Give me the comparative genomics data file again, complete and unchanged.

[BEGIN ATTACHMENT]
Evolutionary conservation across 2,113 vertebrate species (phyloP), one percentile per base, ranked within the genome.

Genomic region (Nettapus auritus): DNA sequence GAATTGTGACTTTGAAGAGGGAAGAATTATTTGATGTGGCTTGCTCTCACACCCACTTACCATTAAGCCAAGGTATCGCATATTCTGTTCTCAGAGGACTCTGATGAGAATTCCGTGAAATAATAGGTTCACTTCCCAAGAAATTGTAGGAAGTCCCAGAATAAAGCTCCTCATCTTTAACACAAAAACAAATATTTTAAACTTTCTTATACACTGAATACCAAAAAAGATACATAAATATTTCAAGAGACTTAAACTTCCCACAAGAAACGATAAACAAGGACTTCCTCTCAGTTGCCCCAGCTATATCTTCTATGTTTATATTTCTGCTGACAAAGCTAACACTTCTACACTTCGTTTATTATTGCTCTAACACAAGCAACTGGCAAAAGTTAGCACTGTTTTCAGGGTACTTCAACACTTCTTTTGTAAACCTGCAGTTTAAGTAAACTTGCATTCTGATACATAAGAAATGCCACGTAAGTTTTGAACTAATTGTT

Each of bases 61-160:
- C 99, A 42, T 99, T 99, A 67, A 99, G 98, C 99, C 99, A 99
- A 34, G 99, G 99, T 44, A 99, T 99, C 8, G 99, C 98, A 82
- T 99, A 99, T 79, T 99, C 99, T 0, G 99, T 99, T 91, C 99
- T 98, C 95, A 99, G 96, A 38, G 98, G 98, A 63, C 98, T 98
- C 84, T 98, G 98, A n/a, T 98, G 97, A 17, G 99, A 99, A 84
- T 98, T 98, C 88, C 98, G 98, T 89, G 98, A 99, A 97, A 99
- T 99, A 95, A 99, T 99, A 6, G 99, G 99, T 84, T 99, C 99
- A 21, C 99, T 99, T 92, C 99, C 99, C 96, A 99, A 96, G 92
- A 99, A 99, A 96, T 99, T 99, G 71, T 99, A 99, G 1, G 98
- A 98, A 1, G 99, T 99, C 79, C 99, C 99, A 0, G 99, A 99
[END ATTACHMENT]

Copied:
Evolutionary conservation across 2,113 vertebrate species (phyloP), one percentile per base, ranked within the genome.

Genomic region (Nettapus auritus): DNA sequence GAATTGTGACTTTGAAGAGGGAAGAATTATTTGATGTGGCTTGCTCTCACACCCACTTACCATTAAGCCAAGGTATCGCATATTCTGTTCTCAGAGGACTCTGATGAGAATTCCGTGAAATAATAGGTTCACTTCCCAAGAAATTGTAGGAAGTCCCAGAATAAAGCTCCTCATCTTTAACACAAAAACAAATATTTTAAACTTTCTTATACACTGAATACCAAAAAAGATACATAAATATTTCAAGAGACTTAAACTTCCCACAAGAAACGATAAACAAGGACTTCCTCTCAGTTGCCCCAGCTATATCTTCTATGTTTATATTTCTGCTGACAAAGCTAACACTTCTACACTTCGTTTATTATTGCTCTAACACAAGCAACTGGCAAAAGTTAGCACTGTTTTCAGGGTACTTCAACACTTCTTTTGTAAACCTGCAGTTTAAGTAAACTTGCATTCTGATACATAAGAAATGCCACGTAAGTTTTGAACTAATTGTT

Each of bases 61-160:
- C 99, A 42, T 99, T 99, A 67, A 99, G 98, C 99, C 99, A 99
- A 34, G 99, G 99, T 44, A 99, T 99, C 8, G 99, C 98, A 82
- T 99, A 99, T 79, T 99, C 99, T 0, G 99, T 99, T 91, C 99
- T 98, C 95, A 99, G 96, A 38, G 98, G 98, A 63, C 98, T 98
- C 84, T 98, G 98, A n/a, T 98, G 97, A 17, G 99, A 99, A 84
- T 98, T 98, C 88, C 98, G 98, T 89, G 98, A 99, A 97, A 99
- T 99, A 95, A 99, T 99, A 6, G 99, G 99, T 84, T 99, C 99
- A 21, C 99, T 99, T 92, C 99, C 99, C 96, A 99, A 96, G 92
- A 99, A 99, A 96, T 99, T 99, G 71, T 99, A 99, G 1, G 98
- A 98, A 1, G 99, T 99, C 79, C 99, C 99, A 0, G 99, A 99